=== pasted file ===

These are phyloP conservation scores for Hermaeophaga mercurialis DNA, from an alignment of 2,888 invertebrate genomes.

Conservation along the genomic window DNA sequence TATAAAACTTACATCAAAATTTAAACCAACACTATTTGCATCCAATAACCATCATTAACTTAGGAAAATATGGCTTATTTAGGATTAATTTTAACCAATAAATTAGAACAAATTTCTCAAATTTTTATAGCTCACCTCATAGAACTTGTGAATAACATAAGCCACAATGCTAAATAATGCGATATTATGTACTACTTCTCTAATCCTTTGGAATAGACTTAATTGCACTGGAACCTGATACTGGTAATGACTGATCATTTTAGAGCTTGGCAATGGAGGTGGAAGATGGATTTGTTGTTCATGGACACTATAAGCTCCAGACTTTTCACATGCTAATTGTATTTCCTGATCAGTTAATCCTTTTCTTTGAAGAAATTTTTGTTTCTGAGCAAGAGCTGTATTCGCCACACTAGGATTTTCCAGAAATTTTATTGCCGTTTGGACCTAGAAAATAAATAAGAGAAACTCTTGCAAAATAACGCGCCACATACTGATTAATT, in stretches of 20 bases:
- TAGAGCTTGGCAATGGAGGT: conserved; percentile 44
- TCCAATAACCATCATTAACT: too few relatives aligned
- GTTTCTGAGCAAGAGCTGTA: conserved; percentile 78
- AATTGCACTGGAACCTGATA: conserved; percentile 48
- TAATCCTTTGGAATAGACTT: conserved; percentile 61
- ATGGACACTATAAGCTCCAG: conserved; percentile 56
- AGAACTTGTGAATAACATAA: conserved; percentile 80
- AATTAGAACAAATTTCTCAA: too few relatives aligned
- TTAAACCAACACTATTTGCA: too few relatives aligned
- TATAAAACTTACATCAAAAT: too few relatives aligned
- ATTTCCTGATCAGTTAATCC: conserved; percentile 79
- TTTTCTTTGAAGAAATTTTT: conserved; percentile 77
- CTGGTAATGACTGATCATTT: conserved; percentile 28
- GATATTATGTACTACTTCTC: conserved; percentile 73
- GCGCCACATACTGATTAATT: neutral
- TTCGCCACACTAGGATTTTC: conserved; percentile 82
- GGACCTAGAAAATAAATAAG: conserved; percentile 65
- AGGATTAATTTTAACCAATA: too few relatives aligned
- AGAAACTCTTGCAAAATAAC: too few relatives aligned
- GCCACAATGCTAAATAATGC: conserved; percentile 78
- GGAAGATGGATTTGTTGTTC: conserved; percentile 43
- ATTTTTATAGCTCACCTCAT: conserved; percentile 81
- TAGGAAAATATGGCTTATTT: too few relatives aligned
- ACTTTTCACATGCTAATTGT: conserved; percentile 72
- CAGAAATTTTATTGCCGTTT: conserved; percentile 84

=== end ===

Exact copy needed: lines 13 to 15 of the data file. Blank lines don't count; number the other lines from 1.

- ATTTCCTGATCAGTTAATCC: conserved; percentile 79
- TTTTCTTTGAAGAAATTTTT: conserved; percentile 77
- CTGGTAATGACTGATCATTT: conserved; percentile 28